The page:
What Is Hirsutism?
Hirsutism is the presence male-pattern hair growth in women. Women diagnosed with hirsutism grow dark, coarse hair in places where men typically grow hair like on the upper lip, chin, stomach, back, or chest. Hirsutism is a medical condition mainly caused by heightened levels of certain hormones, primarily testosterone. It often runs in the family. A combination of medical and cosmetic therapies can help affected women.
What is hirsutism?
Hirsutism (pronounced hur-soo-tism) affects women from all walks of life. While not life-threatening or dangerous in itself, women diagnosed with the condition often experience their bodies in a negative way, which can lead to social and psychological stress and problems.. About 5% – 10% of women are affected by hirsutism.
Hair growth differs from person to person. Hirsutism essentially affects the cycle of human hair growth and causes the transformation of small, fine hair (“peach-fuzz” or vellus hair) to larger, pigmented hair. This process usually starts during puberty in women suffering from hirsutism and continues throughout her reproductive life and often beyond. During childhood most hair except eyebrows, eyelashes or scalp hair is vellus hair. Hormones like testosterone cause soft vellus hair to grow into stronger, dark hair in certain areas during puberty. Those areas include underarm areas, pubic area and to a lesser extent the limbs. Dark, coarse hair in areas beyond those can be an indicator for hirsutism. For a definite diagnosis a medical professional should always be consulted.
What causes hirsutism?
Hirsutism can be caused by genes, hormones, or medication. In the majority of cases, it is a result of excess androgens such as testosterone in females. While it is normal for a woman to have small amounts of testosterone, a hormonal imbalance and increased level of androgens can cause male pattern hair growth. In case of “idiopathic hirsutism”, there is no identifiable cause. It is usually chronic and often comes with only mild symptoms.
Hirsutism often runs in the family. If a mother has hirsutism, the daughter is more likely to get the condition as well. It is also more common in women from Asia, the Mediterranean or the Middle East.
Hirsutism is often linked to high levels of androgens. Above average levels of those male hormones (e.g. testosterone) can be responsible for male-pattern hair growth. The hormones can also cause acne. High levels of androgens can be a result of various medical conditions like polycystic ovary syndrome (PCOS), Cushing’s syndrome, tumors in your adrenal glands, or other endocrine conditions (e.g. acromegaly, prolactinoma, thyroid or congenital adrenal hyperplasia).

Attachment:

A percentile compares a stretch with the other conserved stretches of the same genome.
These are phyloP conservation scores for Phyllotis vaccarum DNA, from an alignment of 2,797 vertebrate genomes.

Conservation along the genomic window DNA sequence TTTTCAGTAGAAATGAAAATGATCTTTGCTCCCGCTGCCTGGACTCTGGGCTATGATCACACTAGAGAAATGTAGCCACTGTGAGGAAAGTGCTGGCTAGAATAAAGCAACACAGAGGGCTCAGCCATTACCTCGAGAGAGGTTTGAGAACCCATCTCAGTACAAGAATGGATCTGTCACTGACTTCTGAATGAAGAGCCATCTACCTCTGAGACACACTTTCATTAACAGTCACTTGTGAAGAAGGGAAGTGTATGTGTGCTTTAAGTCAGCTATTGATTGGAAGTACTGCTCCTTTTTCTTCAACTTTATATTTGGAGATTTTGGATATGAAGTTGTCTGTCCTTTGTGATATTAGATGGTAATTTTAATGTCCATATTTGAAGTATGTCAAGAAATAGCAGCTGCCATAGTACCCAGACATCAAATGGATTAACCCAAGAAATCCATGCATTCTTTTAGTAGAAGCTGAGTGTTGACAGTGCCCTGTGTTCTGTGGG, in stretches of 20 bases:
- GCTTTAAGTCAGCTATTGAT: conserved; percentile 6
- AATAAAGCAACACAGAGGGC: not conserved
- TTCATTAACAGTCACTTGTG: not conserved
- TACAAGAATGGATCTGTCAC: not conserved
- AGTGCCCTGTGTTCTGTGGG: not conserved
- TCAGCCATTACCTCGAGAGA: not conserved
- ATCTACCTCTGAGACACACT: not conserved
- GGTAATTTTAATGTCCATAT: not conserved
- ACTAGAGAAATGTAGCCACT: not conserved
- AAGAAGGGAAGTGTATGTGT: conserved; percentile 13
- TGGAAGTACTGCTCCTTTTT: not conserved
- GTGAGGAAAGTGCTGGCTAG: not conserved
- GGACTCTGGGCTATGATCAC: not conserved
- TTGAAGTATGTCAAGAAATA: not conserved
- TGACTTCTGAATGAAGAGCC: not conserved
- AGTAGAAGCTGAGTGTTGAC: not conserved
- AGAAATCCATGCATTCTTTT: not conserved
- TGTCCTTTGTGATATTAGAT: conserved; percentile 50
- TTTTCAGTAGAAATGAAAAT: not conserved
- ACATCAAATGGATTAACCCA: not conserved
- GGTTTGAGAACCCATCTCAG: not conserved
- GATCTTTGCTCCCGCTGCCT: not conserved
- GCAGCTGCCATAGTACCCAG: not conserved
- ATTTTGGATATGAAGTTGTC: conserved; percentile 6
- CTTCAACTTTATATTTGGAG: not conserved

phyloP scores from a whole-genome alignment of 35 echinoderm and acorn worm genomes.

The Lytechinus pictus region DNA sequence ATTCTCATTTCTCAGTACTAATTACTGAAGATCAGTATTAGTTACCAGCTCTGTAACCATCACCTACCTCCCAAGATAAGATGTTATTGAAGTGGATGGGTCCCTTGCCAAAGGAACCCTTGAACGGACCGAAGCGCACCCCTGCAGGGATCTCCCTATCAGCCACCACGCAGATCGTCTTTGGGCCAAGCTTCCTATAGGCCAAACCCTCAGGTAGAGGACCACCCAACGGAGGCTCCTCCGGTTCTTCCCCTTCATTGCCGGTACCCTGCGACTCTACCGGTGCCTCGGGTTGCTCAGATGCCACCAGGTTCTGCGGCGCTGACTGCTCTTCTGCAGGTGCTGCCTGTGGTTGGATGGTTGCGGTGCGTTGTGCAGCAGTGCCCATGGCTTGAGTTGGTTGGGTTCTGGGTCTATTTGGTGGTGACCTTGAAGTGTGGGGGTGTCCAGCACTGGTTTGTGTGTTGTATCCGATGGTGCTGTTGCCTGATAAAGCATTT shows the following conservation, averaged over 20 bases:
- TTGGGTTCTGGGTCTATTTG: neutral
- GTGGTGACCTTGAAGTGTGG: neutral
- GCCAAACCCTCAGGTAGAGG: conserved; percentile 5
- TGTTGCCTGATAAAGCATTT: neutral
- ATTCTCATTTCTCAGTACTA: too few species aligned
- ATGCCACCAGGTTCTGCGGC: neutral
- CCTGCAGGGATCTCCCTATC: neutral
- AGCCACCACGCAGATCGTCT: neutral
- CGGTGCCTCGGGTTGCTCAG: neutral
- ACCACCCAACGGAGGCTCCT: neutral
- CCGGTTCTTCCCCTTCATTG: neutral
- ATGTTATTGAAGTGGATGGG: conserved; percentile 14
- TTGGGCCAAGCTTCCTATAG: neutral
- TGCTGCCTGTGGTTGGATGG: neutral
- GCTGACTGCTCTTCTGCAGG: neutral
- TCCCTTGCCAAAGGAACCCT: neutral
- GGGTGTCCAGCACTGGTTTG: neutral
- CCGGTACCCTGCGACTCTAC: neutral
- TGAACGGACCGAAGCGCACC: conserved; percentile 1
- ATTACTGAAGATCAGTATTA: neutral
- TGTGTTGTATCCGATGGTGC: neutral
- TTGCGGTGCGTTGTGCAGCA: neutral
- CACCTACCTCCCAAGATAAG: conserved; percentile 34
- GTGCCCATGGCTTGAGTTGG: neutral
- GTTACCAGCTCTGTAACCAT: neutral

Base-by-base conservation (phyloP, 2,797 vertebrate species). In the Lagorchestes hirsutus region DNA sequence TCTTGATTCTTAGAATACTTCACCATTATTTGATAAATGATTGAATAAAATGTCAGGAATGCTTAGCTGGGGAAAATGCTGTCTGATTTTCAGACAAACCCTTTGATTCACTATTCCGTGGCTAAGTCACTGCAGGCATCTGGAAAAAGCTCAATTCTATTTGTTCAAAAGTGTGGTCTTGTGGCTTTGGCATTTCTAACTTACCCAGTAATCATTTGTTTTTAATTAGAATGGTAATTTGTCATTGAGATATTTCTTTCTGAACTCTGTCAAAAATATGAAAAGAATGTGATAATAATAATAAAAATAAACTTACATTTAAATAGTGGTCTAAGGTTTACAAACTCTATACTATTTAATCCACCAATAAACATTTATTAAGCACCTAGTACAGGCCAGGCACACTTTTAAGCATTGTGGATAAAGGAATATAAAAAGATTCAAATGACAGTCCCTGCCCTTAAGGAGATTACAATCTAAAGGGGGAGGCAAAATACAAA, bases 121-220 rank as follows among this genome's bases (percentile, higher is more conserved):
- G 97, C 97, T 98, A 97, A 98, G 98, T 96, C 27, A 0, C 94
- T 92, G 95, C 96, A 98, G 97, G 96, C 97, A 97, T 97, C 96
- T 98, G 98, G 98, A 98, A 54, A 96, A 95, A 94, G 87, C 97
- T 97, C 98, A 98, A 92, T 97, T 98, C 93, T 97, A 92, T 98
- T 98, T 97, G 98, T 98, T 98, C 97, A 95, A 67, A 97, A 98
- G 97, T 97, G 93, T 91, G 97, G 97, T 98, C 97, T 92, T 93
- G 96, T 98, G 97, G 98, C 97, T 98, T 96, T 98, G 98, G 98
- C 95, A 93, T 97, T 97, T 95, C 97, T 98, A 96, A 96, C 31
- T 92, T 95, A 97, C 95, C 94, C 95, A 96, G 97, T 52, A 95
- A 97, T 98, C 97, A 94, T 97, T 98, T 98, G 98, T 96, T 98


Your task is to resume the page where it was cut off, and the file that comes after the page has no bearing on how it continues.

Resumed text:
Some drugs can cause a rise of male hormones and are linked to excess hair growth. Those include anabolic steroids, hair growth drugs, and a drug called Danocrine, which is prescribed to treat endometriosis.
How is hirsutism diagnosed?
Generally speaking excess hair growth or a change in the texture of the hair could be an indication for hirsutism. Other symptoms sometimes include oily hair and acne.
As mentioned hirsutism can have various causes. In order to understand what causes male-pattern hair growth, several blood tests will be performed in order to measure hormone levels. An ultrasound scan of the abdomen may also be required. The aim is to understand what causes the excess testosterone in the the system. It is important to understand whether the hirsutism is idiopathic or is caused by another condition. Around 90% of cases can be traced back to polycystic ovary syndrome (PCOS) or are of idiopathic origin. In many cases, there is also a family history.
Hirsutism is considered a rather common conditions, that affects around 5% – 10% of women. The severity of the symptoms can differ greatly from woman to woman. The Ferriman-Gallwey score is sometimes used to determine the severity of the condition.
How is hirsutism treated?
How Hirsutism is treated depends on its root cause. If the excessive hair-growth is caused by polycystic ovary syndrome (PCOS), it can be treated with drugs that reduce the body’s effective testosterone, like the contraceptive pill. Spironolactone or finasteride block the impact of testosterone and are sometimes prescribed as an alternative. It can take several months for the treatment to take effect.
In order to decrease the social and psychological impact of hirsutism, cosmetic treatments are often recommended and seeking the advice of a dermatologist is encouraged. Different options include shaving, depilatory creams, waxing, sugaring, electrolysis and laser hair removal, which is becoming increasingly popular with women suffering from the condition.
Some women have also seen success with natural remedies such as spearmint tea. Weight loss is recommended for obese women in order to reduce excess hair growth. Some also use the medicated cream Eflornithine to reduce hair growth in the face.
If left untreated, the cosmetic symptoms can lead to psychological problems like depression and anxiety.